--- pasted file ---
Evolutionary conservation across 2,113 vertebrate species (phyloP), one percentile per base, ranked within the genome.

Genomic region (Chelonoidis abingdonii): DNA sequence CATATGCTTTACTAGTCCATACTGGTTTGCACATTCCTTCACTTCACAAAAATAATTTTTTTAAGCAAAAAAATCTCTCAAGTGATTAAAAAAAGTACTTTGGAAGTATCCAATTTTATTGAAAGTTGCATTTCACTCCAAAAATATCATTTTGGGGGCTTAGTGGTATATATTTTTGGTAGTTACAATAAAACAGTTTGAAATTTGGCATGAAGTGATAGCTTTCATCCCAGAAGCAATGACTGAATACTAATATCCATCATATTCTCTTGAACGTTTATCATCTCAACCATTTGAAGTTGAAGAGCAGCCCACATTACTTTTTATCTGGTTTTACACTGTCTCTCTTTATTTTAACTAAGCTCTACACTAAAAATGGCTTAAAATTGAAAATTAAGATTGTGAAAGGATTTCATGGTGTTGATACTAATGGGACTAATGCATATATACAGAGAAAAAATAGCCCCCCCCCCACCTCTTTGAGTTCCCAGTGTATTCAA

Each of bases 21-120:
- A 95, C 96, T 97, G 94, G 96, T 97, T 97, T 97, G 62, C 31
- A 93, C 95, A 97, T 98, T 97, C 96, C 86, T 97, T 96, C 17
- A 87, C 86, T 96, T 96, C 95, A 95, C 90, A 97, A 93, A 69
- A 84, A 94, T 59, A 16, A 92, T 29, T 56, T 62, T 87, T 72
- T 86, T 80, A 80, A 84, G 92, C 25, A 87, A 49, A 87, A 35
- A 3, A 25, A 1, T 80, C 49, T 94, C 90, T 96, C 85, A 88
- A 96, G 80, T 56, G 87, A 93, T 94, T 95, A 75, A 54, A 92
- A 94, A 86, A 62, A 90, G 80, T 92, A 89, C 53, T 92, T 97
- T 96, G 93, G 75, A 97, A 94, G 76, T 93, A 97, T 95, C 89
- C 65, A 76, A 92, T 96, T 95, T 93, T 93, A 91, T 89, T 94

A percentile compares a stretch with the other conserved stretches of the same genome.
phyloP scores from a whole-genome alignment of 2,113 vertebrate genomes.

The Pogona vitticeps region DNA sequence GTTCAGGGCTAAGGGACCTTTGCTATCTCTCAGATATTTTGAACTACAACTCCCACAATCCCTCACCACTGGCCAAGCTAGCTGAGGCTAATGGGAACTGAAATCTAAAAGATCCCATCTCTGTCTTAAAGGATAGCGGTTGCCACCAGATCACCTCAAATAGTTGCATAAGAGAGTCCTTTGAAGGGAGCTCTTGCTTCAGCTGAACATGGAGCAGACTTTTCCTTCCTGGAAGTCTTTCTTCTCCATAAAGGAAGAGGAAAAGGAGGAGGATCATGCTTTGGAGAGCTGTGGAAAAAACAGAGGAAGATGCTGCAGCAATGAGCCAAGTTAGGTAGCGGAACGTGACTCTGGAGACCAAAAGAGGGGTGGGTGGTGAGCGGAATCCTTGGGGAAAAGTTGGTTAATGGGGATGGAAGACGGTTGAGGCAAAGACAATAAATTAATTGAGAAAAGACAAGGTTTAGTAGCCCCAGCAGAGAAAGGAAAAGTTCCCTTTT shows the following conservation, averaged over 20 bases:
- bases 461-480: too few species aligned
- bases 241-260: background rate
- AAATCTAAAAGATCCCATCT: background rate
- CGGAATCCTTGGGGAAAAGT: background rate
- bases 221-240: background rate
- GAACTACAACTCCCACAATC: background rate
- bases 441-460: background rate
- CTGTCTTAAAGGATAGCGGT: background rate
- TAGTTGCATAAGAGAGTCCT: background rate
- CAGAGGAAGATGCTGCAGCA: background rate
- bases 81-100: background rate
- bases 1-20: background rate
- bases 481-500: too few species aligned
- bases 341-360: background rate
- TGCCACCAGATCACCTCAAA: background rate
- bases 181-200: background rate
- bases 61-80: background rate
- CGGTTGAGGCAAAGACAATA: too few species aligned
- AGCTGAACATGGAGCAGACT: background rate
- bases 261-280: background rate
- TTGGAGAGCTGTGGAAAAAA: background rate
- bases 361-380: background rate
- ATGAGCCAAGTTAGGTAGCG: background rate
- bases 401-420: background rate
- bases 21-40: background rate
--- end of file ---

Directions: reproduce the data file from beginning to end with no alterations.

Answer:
Evolutionary conservation across 2,113 vertebrate species (phyloP), one percentile per base, ranked within the genome.

Genomic region (Chelonoidis abingdonii): DNA sequence CATATGCTTTACTAGTCCATACTGGTTTGCACATTCCTTCACTTCACAAAAATAATTTTTTTAAGCAAAAAAATCTCTCAAGTGATTAAAAAAAGTACTTTGGAAGTATCCAATTTTATTGAAAGTTGCATTTCACTCCAAAAATATCATTTTGGGGGCTTAGTGGTATATATTTTTGGTAGTTACAATAAAACAGTTTGAAATTTGGCATGAAGTGATAGCTTTCATCCCAGAAGCAATGACTGAATACTAATATCCATCATATTCTCTTGAACGTTTATCATCTCAACCATTTGAAGTTGAAGAGCAGCCCACATTACTTTTTATCTGGTTTTACACTGTCTCTCTTTATTTTAACTAAGCTCTACACTAAAAATGGCTTAAAATTGAAAATTAAGATTGTGAAAGGATTTCATGGTGTTGATACTAATGGGACTAATGCATATATACAGAGAAAAAATAGCCCCCCCCCCACCTCTTTGAGTTCCCAGTGTATTCAA

Each of bases 21-120:
- A 95, C 96, T 97, G 94, G 96, T 97, T 97, T 97, G 62, C 31
- A 93, C 95, A 97, T 98, T 97, C 96, C 86, T 97, T 96, C 17
- A 87, C 86, T 96, T 96, C 95, A 95, C 90, A 97, A 93, A 69
- A 84, A 94, T 59, A 16, A 92, T 29, T 56, T 62, T 87, T 72
- T 86, T 80, A 80, A 84, G 92, C 25, A 87, A 49, A 87, A 35
- A 3, A 25, A 1, T 80, C 49, T 94, C 90, T 96, C 85, A 88
- A 96, G 80, T 56, G 87, A 93, T 94, T 95, A 75, A 54, A 92
- A 94, A 86, A 62, A 90, G 80, T 92, A 89, C 53, T 92, T 97
- T 96, G 93, G 75, A 97, A 94, G 76, T 93, A 97, T 95, C 89
- C 65, A 76, A 92, T 96, T 95, T 93, T 93, A 91, T 89, T 94

A percentile compares a stretch with the other conserved stretches of the same genome.
phyloP scores from a whole-genome alignment of 2,113 vertebrate genomes.

The Pogona vitticeps region DNA sequence GTTCAGGGCTAAGGGACCTTTGCTATCTCTCAGATATTTTGAACTACAACTCCCACAATCCCTCACCACTGGCCAAGCTAGCTGAGGCTAATGGGAACTGAAATCTAAAAGATCCCATCTCTGTCTTAAAGGATAGCGGTTGCCACCAGATCACCTCAAATAGTTGCATAAGAGAGTCCTTTGAAGGGAGCTCTTGCTTCAGCTGAACATGGAGCAGACTTTTCCTTCCTGGAAGTCTTTCTTCTCCATAAAGGAAGAGGAAAAGGAGGAGGATCATGCTTTGGAGAGCTGTGGAAAAAACAGAGGAAGATGCTGCAGCAATGAGCCAAGTTAGGTAGCGGAACGTGACTCTGGAGACCAAAAGAGGGGTGGGTGGTGAGCGGAATCCTTGGGGAAAAGTTGGTTAATGGGGATGGAAGACGGTTGAGGCAAAGACAATAAATTAATTGAGAAAAGACAAGGTTTAGTAGCCCCAGCAGAGAAAGGAAAAGTTCCCTTTT shows the following conservation, averaged over 20 bases:
- bases 461-480: too few species aligned
- bases 241-260: background rate
- AAATCTAAAAGATCCCATCT: background rate
- CGGAATCCTTGGGGAAAAGT: background rate
- bases 221-240: background rate
- GAACTACAACTCCCACAATC: background rate
- bases 441-460: background rate
- CTGTCTTAAAGGATAGCGGT: background rate
- TAGTTGCATAAGAGAGTCCT: background rate
- CAGAGGAAGATGCTGCAGCA: background rate
- bases 81-100: background rate
- bases 1-20: background rate
- bases 481-500: too few species aligned
- bases 341-360: background rate
- TGCCACCAGATCACCTCAAA: background rate
- bases 181-200: background rate
- bases 61-80: background rate
- CGGTTGAGGCAAAGACAATA: too few species aligned
- AGCTGAACATGGAGCAGACT: background rate
- bases 261-280: background rate
- TTGGAGAGCTGTGGAAAAAA: background rate
- bases 361-380: background rate
- ATGAGCCAAGTTAGGTAGCG: background rate
- bases 401-420: background rate
- bases 21-40: background rate